Phase II study of a high-dose ifosfamide-based chemotherapy regimen with growth factor rescue in recurrent aggressive NHL. High response rates and limited toxicity, but limited impact on long-term survival
Granulocyte Colony-Stimulating Factor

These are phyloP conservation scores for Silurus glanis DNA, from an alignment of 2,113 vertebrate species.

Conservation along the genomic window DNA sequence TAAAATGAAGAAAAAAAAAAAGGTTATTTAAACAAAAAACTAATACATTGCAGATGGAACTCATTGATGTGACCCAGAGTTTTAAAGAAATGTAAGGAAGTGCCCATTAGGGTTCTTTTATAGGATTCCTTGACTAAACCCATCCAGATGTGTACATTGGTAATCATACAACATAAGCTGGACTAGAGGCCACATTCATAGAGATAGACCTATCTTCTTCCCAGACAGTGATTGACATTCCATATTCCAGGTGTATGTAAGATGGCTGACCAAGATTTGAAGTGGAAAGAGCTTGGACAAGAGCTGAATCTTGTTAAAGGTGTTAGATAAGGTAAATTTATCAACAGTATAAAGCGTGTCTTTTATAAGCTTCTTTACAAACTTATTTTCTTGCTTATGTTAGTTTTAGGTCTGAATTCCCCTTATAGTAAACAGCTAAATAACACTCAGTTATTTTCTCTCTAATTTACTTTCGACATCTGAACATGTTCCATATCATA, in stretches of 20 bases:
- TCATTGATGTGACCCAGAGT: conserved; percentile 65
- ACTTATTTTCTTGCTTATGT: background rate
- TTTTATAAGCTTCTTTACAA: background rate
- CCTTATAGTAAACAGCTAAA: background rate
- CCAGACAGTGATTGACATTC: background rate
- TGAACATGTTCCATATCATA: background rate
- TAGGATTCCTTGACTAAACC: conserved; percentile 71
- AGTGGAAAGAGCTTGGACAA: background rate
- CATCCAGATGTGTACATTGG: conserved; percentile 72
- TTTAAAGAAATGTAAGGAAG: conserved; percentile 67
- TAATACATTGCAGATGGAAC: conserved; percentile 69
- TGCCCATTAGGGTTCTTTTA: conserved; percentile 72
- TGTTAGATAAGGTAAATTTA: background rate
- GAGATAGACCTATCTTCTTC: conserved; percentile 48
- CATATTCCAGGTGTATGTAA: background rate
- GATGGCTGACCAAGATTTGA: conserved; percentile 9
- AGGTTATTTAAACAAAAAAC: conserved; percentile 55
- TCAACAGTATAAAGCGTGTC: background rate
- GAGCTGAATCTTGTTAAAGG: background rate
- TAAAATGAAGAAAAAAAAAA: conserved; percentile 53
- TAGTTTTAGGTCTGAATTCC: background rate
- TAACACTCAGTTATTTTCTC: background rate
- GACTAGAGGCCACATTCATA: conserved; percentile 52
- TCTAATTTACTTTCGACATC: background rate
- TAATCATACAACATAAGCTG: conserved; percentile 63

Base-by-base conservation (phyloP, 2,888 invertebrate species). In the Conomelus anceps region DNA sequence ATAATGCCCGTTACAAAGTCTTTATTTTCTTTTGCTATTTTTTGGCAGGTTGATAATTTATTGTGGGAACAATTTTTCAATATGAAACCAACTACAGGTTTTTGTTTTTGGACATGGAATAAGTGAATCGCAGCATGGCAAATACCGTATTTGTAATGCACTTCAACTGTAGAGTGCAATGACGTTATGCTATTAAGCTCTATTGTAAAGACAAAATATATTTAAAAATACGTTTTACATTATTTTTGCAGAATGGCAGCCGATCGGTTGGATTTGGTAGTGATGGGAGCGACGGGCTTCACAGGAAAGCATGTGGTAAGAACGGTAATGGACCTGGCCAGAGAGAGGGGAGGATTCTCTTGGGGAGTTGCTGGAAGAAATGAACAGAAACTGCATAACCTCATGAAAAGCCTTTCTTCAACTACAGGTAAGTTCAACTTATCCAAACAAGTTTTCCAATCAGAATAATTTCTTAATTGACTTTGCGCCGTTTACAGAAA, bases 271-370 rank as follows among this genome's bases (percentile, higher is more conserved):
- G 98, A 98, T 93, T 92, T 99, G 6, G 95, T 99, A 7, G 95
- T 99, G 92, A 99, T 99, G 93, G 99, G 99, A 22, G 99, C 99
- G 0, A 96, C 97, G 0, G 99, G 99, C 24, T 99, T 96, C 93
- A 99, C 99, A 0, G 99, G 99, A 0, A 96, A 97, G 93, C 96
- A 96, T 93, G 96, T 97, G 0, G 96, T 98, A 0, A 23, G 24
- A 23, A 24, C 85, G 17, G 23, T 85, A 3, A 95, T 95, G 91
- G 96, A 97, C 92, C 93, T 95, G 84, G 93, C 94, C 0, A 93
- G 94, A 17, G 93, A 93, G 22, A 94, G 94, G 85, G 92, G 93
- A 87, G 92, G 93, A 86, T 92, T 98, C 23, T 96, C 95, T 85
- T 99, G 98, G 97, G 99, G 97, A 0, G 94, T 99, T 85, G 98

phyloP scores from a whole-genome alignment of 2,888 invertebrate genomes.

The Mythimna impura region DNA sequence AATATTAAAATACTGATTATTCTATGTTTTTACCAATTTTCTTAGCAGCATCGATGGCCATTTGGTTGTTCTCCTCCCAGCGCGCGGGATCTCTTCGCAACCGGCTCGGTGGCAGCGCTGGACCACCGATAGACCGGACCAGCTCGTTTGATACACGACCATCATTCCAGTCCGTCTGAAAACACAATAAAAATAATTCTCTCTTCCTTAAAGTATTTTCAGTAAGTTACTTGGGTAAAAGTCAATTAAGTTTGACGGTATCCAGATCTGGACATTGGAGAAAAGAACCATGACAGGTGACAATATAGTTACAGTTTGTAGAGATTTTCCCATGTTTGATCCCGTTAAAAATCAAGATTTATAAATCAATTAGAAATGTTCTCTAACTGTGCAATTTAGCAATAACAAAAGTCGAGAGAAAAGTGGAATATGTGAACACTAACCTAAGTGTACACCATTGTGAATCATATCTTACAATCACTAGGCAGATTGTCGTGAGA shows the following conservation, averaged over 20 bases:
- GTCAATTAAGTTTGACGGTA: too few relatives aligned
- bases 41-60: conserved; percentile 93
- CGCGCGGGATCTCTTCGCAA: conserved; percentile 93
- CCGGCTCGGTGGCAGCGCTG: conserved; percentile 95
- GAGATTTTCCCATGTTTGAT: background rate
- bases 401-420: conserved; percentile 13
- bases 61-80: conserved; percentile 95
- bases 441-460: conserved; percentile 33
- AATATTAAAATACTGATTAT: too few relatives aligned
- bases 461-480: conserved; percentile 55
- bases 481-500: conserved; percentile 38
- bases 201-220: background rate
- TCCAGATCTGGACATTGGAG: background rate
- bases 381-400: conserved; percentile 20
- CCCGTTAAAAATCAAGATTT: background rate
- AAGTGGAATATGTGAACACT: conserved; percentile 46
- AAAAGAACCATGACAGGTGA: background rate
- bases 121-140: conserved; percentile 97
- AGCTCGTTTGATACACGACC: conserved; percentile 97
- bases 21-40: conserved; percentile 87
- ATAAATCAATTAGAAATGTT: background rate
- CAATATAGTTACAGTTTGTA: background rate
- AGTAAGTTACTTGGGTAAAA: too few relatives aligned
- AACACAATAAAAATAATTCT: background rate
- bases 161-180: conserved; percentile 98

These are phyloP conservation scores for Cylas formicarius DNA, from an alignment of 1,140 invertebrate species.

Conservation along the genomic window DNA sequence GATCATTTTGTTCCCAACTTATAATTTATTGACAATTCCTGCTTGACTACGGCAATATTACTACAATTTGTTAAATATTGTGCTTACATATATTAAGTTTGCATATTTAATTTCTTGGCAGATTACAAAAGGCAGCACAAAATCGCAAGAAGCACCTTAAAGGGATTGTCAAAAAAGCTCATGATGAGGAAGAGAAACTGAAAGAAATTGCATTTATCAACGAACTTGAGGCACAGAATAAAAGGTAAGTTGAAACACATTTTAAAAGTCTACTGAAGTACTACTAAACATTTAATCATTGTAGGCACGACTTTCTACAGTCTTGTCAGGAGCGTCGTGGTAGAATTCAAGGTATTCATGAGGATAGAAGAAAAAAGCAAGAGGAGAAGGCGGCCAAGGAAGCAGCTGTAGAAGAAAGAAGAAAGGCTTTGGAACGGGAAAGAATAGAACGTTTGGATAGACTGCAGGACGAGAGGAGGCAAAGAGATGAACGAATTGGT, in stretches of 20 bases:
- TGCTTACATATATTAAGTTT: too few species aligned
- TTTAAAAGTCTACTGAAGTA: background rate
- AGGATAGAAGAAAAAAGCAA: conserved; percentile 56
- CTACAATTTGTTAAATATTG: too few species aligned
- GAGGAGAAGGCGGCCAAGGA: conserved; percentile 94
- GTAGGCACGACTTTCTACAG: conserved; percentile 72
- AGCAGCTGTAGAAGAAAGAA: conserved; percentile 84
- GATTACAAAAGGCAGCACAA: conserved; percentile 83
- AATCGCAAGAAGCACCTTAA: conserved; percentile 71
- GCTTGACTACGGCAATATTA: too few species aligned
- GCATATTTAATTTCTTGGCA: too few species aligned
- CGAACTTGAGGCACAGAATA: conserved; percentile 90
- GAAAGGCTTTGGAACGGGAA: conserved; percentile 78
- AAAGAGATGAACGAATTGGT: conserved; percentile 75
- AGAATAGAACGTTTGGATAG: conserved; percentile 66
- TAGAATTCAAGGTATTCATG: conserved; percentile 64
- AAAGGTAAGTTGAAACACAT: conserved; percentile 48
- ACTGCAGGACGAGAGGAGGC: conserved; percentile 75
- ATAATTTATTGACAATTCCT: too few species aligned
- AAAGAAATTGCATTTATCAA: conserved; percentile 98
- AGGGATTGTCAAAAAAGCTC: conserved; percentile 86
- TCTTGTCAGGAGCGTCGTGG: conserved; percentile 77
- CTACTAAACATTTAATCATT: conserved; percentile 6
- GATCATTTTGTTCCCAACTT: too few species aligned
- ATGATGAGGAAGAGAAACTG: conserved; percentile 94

The purpose of the study was to evaluate in patients with recurrent intermediate-grade NHL, the tolerance to and efficacy of an intensive salvage regimen consisting of high doses of ifosfamide, etoposide and mitoxantrone with G-CSF support, followed by autologous stem cell transplantation and to identify prognostic factors for survival in patients with recurrent aggressive lymphoma. Patients with recurrent intermediate-grade NHL under the age of 60 years were eligible. Induction consisted of ifosfamide 10 g/m(2) and etoposide 900 mg/m(2) with G-CSF 5 microg/kg twice a day. Upon recovery, patients underwent stem cell apheresis. Patients achieving complete remission (CR) underwent autologous stem cell transplantation using BEAM conditioning. Those with partial remission (PR) received treatment with ifosfamide 10 g/m(2), mitoxantrone 20 mg/m(2) and G-CSF 5 microg/kg. Those with CR received BEAM, those with PR received cyclophosphamide 4.5 g/m(2), etoposide 1200 mg/m(2) and cisplatin 135 mg/m(2) with stem cell rescue followed by BEAM. Antibiotic prophylaxis was given with all treatment cycles. The results were compared with those obtained in a prior study that used MINE-ESHAP salvage. Forty-four patients with recurrent intermediate-grade NHL were enrolled between March 1994 and September 1996. Median age was 50 years (24-61). Eleven patients had transformed lymphoma and seven had a T cell phenotype. Response rate to the high-dose ifosfamide regimen was 77% +/- 12% after two cycles and the complete response rate was 41% +/- 14%. Myelosuppression was profound but short. Median nadir ANC was 0 and the median duration of ANC <0.5 x 10(9)/l was 6 days (range 3-12). No severe infections occurred; 55% of the patients required blood transfusion and 42% required platelet transfusions. Myelosuppression and transfusion requirements were similar after the first and second cycles. Thirty-five of the 44 patients proceeded to autologous stem cell transplantation and one transplant-related death occurred. With a median follow-up of 52 months, progression-free survival at 2 years is 38% +/- 14% and survival is 52% +/- 15%. Data from these 44 patients were pooled with data on 53 patients who had received salvage treatment with MINE-ESHAP, for a multivariate analysis of prognostic factors. In multivariate analysis, serum LDH was strongly associated with survival. The use of a more intensive salvage regimen, did not result in a significant increase in long-term outcome, despite a high response rate. In conclusion, duration of treatment, response rates, treatment-related mortality and survival compare favorably with previous salvage regimens, but recurrence remains a major problem. Long-term survival in recurrent large cell lymphoma is influenced more by disease characteristics than by the type of salvage regimen used.